Honestly, it has been that kind of summer—that kind of year—for the mayor. In January, he had his budget rewritten by his city council opponents. In February, he saw council quash his subway dream in favour of a transit plan of its own. And then there was that confrontation with a Toronto Star reporter near Ford’s house, the controversy about reading while he was driving on the highway, and the really sad episode where his comments after a shooting showed he had no understanding of what the federal immigration department does. Even his big political triumph, the launch of contracted-out garbage collection in part of the city, was mired in delays during its first weeks.
And to top off the summer of Ford’s discontent, last week Ruby actually seemed to have a chance to throw the mayor out of office. Just one day before Ford Fest, Ruby had stood in court and accused the mayor of willful, “reckless ignorance.” And the mayor sat listening to him at a table in the courtroom behind his own lawyers, hunched over and pouting, all alone.
This sad display fails to prompt any sort of dark night of the Fordian soul at the annual burger bash. Agar is up there on stage with Ford, and so is the mayor’s brother, Doug. Eventually, they are joined by a handful of city councillors, MP Mark Adler, and provincial Conservative leader Tim Hudak, who promises that Ford’s subway dream will never die. But most importantly, he’s got thousands of taxpayers here eating his food, drinking his beer, and cheering him on. As he takes the microphone now to wild applause and chanting, he looks as relaxed as anyone has seen him since before he ran for mayor. Gone is the halting, stuttering delivery of his official mayoral pronouncements; the humiliated, confused whisper of his voice in court is even further removed. Now he’s letting loose—his “interpretation” of the state of his administration clearly untouched by the earlier events of the week.
“It was two years ago that I sat here…saying, ‘When I get down to City Hall, the gravy train is over.’ Well, folks, the gravy train is over!” He describes how he got rid of the “$60 car tax,” got a deal with the unions that will mean no strike for four years, and contracted out garbage. “I said, ‘I don’t need a chauffer, I don’t need a driver,’” and the crowd goes wild. As he continues, his voice gets louder and huskier.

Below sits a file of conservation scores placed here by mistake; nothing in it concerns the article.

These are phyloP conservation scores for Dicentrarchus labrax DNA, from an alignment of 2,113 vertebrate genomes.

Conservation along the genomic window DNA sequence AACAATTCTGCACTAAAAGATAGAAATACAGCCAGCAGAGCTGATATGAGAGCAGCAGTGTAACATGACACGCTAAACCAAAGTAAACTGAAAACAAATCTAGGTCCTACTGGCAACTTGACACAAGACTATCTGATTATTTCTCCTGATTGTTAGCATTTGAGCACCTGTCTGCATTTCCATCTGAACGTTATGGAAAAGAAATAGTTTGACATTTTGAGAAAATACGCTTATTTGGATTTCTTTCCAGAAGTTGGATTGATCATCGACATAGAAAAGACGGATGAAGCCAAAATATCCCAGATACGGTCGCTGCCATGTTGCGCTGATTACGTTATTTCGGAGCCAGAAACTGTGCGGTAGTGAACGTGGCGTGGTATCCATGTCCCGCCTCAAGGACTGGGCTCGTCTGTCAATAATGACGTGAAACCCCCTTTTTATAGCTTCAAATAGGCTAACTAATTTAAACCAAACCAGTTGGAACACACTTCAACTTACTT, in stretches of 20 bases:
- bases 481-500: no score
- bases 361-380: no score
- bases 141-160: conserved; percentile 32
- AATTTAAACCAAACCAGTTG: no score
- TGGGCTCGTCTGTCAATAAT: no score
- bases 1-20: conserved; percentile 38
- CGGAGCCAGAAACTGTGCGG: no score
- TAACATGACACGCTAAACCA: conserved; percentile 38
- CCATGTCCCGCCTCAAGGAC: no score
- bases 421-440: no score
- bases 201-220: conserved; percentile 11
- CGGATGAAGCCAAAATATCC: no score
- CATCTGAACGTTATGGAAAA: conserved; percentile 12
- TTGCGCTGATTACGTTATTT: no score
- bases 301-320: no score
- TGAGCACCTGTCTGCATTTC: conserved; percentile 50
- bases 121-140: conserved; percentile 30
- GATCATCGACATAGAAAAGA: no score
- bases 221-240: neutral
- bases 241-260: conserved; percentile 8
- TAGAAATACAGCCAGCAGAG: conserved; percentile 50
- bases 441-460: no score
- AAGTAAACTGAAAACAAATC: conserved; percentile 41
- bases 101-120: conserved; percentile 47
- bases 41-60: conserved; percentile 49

“So folks, I’m not going to list all our accomplishments, but I have to tell you one thing! The campaign for the next election has started today. The next election is two years away, we have to get out there, bang on the doors. As you saw this week, they’re coming after us every which way. They want to continue the high taxes, the big spending, the out-of-control waste at City Hall.” He concludes, “The tax-and-spend people want to take it back, and they are not getting it back. We have the city turned around. We have to keep it turned around.”
When the speeches finish, the opening chords of “Eye of the Tiger”—the training-montage theme from Rocky III—blast from the speakers, and the mayor is mobbed. Surrounded by a phalanx of security guards and his office staff, he makes his way slowly, very slowly, from the stage, surrounded by well-wishers trying to shake his hand. A TV reporter next to me steps out to do a stand-up, but I hear Nick Kouvalis, Ford’s campaign guru from 2010 and former chief of staff, tell her, “You’re about to miss the best part.” He bobs his head, grinning widely with a beer in his hand, as Survivor’s sole hit plays: “Rising up, back on the street / Did my time, took my chances / Went the distance now I’m back on my feet / Just a man and his will to survive…”
A couple of days after Ford Fest, the summer break at City Hall will end. Back at work, the mayor will face more headaches: another budget, the Port Lands report, proposals for new taxes from councillors, and complaints that he’s skipping meetings to coach football and using his office staff as football assistants. He has lost control of council, and it’s unclear what his own hopes for the remainder of his term are. In the coming weeks, a judge will decide whether he can even keep the job, and if he’ll be banned from running for it again.
Downtown, the mayor faces serious legal and policy emergencies, and his fate hangs in the balance, but across the yard, the burger line is still going strong.